chrysotile


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chrysotile

/chryso·tile/ (kris´o-tīl) the most widely used form of asbestos, a gray-green magnesium silicate in the serpentine class of asbestos; its dust may cause asbestosis or, rarely, mesotheliomas or other lung cancers.
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Bernard Coulombe, president of the Jeffrey asbestos mine, said the ruling was illogical and excessive in upholding the "evil [the chrysotile ban] which took place in France four years ago.
This interdisciplinary center is evaluating the health effects associated with chrysotile found at the Ambler, Pennsylvania, Superfund site (U.
For surface wipe samples, in terms of individual asbestos structure counts reported by the laboratory, 585 structures were chrysotile (Figure 3).
In particular, even though the content of many materials that contain asbestos is predominantly chrysotile, such materials often contain small quantities of amphibole asbestos impurities and even intentionally added amphiboles.
In the meantime, IPCS sent a very incomplete third draft of its report on chrysotile asbestos to the expert panel charged with writing the final report.
Vorwald et al (1) concluded that fibrogenicity of chrysotile asbestos was related to fibers 20 [micro]m or greater in length.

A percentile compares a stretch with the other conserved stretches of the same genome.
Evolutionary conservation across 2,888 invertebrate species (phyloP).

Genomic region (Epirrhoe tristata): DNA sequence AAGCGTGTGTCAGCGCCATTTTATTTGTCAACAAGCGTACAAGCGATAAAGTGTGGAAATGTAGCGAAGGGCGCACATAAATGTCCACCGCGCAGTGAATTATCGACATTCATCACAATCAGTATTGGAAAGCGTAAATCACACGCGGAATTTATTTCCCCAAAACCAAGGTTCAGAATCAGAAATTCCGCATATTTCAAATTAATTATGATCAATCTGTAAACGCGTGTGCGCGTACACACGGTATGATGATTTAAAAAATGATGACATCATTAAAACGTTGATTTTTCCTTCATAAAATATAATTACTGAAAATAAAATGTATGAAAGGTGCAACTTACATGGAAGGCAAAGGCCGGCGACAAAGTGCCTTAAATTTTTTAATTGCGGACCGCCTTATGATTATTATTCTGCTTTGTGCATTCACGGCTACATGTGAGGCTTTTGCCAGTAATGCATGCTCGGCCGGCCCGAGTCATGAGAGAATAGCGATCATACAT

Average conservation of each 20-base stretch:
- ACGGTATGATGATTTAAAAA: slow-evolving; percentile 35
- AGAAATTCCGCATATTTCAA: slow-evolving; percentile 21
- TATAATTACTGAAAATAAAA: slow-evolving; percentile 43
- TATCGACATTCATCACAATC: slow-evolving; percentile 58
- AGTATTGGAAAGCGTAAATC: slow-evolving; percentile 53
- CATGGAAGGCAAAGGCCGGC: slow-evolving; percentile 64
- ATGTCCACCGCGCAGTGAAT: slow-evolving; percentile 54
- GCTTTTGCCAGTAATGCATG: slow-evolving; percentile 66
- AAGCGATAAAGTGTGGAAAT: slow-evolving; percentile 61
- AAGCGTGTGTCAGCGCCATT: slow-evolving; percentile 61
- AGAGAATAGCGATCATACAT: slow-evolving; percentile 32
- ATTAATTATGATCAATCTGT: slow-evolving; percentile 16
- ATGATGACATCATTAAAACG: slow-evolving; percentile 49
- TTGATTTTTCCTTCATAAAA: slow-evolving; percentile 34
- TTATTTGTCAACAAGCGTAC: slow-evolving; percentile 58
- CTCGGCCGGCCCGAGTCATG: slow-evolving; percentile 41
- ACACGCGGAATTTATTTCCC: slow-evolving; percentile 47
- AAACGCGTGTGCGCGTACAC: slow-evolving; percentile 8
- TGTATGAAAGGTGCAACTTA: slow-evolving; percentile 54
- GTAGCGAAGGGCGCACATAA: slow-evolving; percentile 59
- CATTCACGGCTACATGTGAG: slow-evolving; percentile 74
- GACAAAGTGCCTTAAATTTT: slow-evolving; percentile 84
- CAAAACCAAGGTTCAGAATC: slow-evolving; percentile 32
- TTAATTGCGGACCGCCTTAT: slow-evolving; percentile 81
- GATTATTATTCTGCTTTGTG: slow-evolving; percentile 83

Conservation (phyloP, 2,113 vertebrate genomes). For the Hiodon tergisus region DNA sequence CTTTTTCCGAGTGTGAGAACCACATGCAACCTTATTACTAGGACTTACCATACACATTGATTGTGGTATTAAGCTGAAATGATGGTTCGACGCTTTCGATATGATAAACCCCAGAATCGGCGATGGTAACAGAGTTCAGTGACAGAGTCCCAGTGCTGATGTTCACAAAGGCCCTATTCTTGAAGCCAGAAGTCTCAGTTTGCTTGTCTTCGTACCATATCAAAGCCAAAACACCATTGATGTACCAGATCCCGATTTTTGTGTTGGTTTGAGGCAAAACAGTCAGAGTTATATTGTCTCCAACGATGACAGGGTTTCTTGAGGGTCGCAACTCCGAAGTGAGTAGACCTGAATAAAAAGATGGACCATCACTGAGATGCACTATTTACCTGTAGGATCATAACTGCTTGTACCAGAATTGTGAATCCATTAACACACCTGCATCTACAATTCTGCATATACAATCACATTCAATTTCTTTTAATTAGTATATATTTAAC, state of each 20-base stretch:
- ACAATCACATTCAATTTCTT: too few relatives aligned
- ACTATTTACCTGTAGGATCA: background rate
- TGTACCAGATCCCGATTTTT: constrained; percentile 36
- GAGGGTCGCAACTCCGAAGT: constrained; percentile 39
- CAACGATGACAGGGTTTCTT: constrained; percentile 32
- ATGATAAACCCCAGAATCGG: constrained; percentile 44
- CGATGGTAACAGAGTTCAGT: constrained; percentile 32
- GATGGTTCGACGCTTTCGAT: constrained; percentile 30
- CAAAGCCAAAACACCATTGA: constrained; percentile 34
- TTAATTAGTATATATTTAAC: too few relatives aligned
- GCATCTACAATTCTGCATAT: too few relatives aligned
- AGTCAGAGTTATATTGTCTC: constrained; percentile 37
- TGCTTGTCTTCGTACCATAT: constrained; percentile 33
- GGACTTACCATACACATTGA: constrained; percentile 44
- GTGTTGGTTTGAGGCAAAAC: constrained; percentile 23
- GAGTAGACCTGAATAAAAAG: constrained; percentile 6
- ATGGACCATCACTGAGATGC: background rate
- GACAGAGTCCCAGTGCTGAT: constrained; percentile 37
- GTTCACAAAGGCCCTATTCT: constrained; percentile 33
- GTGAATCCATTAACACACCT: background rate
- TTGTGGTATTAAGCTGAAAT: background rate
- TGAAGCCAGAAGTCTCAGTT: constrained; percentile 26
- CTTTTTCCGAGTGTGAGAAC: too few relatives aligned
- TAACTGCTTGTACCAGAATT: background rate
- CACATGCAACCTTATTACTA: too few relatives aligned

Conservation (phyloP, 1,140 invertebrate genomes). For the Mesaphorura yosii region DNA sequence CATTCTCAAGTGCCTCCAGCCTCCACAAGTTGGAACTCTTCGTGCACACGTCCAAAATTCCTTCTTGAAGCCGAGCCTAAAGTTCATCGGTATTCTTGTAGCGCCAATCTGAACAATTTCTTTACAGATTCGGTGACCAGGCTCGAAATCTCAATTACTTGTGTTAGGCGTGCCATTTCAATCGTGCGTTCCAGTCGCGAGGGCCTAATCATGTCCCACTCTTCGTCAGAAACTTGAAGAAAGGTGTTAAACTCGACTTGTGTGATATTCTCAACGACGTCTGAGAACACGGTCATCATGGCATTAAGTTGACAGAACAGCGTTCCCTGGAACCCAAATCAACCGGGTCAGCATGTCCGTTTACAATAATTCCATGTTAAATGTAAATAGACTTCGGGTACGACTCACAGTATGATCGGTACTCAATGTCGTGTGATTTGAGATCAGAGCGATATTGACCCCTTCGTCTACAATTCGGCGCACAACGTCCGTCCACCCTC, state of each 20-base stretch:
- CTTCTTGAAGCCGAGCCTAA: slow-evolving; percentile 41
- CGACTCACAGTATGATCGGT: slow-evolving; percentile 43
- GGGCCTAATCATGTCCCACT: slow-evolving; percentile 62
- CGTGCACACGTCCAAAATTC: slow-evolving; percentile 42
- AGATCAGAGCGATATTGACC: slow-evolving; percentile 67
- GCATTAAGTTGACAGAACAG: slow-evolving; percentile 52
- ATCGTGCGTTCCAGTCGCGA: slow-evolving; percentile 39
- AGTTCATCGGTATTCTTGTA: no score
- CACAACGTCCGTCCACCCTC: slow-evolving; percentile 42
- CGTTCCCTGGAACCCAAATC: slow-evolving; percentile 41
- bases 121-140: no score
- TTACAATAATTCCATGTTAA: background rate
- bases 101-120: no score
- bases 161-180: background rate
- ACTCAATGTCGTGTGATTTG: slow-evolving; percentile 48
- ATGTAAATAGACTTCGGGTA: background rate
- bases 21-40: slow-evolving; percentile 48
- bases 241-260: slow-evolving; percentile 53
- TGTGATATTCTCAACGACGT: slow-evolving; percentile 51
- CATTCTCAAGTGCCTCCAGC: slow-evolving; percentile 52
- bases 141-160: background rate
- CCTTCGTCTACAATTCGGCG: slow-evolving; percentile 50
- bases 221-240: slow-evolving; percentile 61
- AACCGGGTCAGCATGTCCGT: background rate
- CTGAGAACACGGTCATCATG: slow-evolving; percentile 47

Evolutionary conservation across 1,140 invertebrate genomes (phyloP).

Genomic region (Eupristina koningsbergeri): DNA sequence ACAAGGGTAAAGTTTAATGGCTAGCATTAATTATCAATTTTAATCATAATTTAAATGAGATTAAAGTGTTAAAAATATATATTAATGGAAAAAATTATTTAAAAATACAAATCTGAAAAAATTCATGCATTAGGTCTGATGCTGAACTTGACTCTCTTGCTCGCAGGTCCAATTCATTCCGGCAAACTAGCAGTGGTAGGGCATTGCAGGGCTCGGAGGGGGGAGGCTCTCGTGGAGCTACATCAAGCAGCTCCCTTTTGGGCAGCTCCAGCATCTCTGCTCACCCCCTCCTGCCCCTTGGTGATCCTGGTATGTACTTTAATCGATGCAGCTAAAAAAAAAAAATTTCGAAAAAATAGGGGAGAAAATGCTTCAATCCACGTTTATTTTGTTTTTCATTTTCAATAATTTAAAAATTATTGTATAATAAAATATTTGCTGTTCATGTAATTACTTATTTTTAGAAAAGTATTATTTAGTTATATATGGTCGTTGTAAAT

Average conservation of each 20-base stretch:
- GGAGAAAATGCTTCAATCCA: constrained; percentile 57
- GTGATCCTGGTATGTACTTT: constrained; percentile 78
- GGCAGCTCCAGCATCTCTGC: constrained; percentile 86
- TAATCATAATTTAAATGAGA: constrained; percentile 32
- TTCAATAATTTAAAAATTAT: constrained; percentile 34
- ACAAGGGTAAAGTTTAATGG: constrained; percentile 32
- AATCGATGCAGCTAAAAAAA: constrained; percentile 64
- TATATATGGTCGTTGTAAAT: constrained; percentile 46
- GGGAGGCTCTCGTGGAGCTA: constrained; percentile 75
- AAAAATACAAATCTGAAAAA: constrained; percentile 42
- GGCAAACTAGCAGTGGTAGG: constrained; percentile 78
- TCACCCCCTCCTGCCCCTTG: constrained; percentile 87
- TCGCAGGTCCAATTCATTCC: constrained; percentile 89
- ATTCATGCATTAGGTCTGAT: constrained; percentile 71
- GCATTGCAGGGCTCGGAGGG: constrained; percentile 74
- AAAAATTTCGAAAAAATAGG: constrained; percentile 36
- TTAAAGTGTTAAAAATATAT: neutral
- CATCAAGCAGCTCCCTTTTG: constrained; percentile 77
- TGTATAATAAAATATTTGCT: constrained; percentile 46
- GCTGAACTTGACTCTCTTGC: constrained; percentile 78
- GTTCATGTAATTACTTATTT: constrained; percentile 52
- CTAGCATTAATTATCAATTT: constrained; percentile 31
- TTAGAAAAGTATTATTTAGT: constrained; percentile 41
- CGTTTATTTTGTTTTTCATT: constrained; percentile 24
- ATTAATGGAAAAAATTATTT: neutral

We examined the effects of chrysotile and crocidolite asbestos treatment on intracellular ROS production in human small airway epithelial (SAE) cells and found that mitochondrial-originated reactive oxidants were involved in mediating asbestos-induced nuclear DNA damage and mutagenesis.
The structure, chemical composition, and persistence of chrysotile in biological systems differ from those of the amphiboles (Roggli, 1990).
Inquiries into the adverse effects of chrysotile by the Province of Quebec in 1976 and by the Ontario Royal Commission in 1984 were effective public relations exercises in that they did not provoke an outcry or impair exports.
The mine's expansion would exploit a significant underground reserve of Chrysotile asbestos, beginning in 2012.
binapacryl; DNOC and its salts; ethylene dichloride; ethylene oxide; monocrotophos; parathion; toxaphene and dustable powder formulations containing a combination of benomyl at or above 7 per cent, carbofuran at or above 10% and thiram at or above 15%; actinolite asbestos; anthophyllite asbestos; amosite asbestos; tremolite asbestos; tetraethyl lead and tetramethyl lead; parathion; and chrysotile asbestos.
Chrysotile, or white asbestos, makes up almost 95 per cent of all the asbestos used in industry.